Tuesday, 4 September 2012

Flying Flat Flies!

Another avian blood feeder for your delectation; you didn't think we were just going to stop at one did you?

Last time we told you about a flightless host specialist (at least it was very picky) but this time we have a species that can be described as a flighted host-hussy of a flat fly; Ornithomya avicularia.

With three others of its kind, this specimen of O. avicularia ably demonstrated its species’ ability to fly by flitting into the face of the ringer who was extracting their host. In this case they were partaking of blackbird but as a species, O. avicullaria is Catholic in its tastes; Hutton lists preferred hosts in orders rather than single species. It seems to prefer bigger birds though, with blackbird being at the smaller end of its hosts.
There are another two species of Ornithomya in the UK which seem to be just as unfussy as O. avicularia, so "hopefully" we'll be finding those soon... Worldwide there are 29 known species. We will not be featuring them all.

O. avicullara is a little more attractive than Crataerina hirundinis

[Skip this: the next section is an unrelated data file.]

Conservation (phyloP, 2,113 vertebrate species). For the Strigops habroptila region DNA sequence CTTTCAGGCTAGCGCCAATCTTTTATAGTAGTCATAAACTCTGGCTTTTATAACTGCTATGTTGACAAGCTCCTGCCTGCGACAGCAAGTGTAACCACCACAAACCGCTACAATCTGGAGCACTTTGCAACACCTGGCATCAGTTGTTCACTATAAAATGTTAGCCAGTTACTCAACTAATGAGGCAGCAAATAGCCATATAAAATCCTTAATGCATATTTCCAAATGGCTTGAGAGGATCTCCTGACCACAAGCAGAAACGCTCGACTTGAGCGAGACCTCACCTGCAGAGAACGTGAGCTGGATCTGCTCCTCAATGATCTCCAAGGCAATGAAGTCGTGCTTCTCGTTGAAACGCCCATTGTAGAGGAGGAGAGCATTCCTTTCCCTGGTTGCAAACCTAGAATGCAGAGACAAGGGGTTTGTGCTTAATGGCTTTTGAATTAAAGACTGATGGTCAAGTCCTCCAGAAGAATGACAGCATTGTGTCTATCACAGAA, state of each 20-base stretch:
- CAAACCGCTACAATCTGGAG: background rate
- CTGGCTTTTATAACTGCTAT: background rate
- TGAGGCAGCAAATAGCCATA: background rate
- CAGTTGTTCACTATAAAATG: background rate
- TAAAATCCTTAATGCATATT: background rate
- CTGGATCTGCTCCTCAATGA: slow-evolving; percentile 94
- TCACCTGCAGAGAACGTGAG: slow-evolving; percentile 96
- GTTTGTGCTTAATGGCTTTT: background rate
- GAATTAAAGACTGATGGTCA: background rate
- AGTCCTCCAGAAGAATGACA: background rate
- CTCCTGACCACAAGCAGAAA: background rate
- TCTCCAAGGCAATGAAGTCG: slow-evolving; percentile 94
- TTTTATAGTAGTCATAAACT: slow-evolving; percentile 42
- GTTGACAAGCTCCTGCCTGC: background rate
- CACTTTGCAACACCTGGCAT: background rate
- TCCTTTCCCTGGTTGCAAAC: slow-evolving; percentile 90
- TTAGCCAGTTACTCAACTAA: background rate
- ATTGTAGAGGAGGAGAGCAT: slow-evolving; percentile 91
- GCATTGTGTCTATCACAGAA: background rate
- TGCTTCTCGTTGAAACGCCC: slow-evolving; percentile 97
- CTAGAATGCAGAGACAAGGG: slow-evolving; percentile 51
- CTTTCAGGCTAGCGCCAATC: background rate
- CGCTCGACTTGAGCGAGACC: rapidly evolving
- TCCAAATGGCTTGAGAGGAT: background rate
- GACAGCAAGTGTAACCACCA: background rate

but, lets face its, when it comes to flat flies its relative.

This is a female, the little disc between the "bum cheeks" is, apparently, the way
you tell... You can also see how the wings of this species are actually useful. 

Even parasites get parasites (hyperparasitism) and this specimen had its own
passenger; a louse or something. Don't worry we're not planning a series of
"parasites of flatflies".... Hyperparasitism doesn't seem to be that common in
 F-flies; Walter (1989, Angew Parasitol 1989 vol 30) 4 out of 153 O. avicularia
were infested by something called Microlichus avus.
That's all we're going to say on the subject.


Side view for completeness.


  1. Do they partake in Homo sapiens too?

    Some Bay based Hexapod has been feasting on my blood.

  2. Na just birds Wayne; you'll have been nabbled by something worse but not as bad a Ti.